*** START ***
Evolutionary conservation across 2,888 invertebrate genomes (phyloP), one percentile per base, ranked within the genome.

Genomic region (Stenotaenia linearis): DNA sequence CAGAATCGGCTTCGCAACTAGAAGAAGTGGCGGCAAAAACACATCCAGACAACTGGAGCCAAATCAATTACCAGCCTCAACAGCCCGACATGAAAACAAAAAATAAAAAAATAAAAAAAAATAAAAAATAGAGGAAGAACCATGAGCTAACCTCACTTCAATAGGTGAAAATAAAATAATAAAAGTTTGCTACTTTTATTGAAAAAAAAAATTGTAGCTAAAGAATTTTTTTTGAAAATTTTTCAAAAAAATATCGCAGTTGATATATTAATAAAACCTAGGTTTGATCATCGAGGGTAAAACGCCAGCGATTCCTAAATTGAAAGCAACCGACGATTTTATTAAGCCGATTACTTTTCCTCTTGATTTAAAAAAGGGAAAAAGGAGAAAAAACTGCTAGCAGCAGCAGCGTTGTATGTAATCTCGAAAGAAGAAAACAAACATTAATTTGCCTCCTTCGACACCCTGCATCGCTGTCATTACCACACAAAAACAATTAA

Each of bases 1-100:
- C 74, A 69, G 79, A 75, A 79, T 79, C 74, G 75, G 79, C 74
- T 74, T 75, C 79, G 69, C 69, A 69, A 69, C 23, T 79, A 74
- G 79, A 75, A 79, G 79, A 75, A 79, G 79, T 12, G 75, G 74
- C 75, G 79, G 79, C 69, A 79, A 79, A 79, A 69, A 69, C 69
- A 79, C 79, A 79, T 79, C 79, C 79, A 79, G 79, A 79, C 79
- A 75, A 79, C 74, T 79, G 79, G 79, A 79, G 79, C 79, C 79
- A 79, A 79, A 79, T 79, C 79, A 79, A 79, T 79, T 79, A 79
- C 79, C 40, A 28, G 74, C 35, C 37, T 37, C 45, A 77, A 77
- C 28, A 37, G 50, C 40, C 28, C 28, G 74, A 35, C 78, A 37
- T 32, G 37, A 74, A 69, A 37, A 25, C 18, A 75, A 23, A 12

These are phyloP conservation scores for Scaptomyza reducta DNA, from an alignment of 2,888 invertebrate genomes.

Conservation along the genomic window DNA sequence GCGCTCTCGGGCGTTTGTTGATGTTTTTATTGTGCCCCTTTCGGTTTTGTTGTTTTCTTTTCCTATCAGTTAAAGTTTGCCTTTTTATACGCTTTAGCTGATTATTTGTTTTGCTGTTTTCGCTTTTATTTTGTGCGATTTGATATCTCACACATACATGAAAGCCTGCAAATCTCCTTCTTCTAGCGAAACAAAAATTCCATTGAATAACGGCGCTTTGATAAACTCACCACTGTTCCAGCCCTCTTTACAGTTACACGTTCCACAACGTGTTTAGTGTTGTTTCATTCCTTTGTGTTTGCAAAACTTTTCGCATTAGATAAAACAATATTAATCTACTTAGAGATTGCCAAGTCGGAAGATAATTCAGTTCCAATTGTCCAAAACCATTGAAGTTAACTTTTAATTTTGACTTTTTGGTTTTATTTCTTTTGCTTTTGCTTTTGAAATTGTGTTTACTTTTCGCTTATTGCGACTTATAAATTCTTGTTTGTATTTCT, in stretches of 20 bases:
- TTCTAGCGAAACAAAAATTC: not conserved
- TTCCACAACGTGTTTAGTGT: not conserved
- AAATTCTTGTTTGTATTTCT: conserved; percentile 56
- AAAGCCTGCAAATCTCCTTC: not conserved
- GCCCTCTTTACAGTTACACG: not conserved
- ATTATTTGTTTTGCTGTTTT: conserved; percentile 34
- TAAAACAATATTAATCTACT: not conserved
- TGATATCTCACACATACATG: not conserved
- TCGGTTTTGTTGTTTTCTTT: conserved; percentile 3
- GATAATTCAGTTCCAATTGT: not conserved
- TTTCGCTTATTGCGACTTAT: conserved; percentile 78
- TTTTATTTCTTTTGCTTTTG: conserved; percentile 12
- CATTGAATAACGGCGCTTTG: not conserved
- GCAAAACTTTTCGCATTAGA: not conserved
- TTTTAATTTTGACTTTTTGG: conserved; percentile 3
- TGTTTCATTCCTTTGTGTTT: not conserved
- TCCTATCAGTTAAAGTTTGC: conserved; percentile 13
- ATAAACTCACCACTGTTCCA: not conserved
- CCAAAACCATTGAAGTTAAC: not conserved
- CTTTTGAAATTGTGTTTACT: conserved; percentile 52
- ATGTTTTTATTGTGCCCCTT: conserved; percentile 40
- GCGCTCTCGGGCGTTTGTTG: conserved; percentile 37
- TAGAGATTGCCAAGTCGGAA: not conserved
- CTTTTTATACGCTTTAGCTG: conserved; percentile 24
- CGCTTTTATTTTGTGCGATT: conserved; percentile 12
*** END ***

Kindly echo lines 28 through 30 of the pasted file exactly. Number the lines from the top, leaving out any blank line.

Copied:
- CATTGAATAACGGCGCTTTG: not conserved
- GCAAAACTTTTCGCATTAGA: not conserved
- TTTTAATTTTGACTTTTTGG: conserved; percentile 3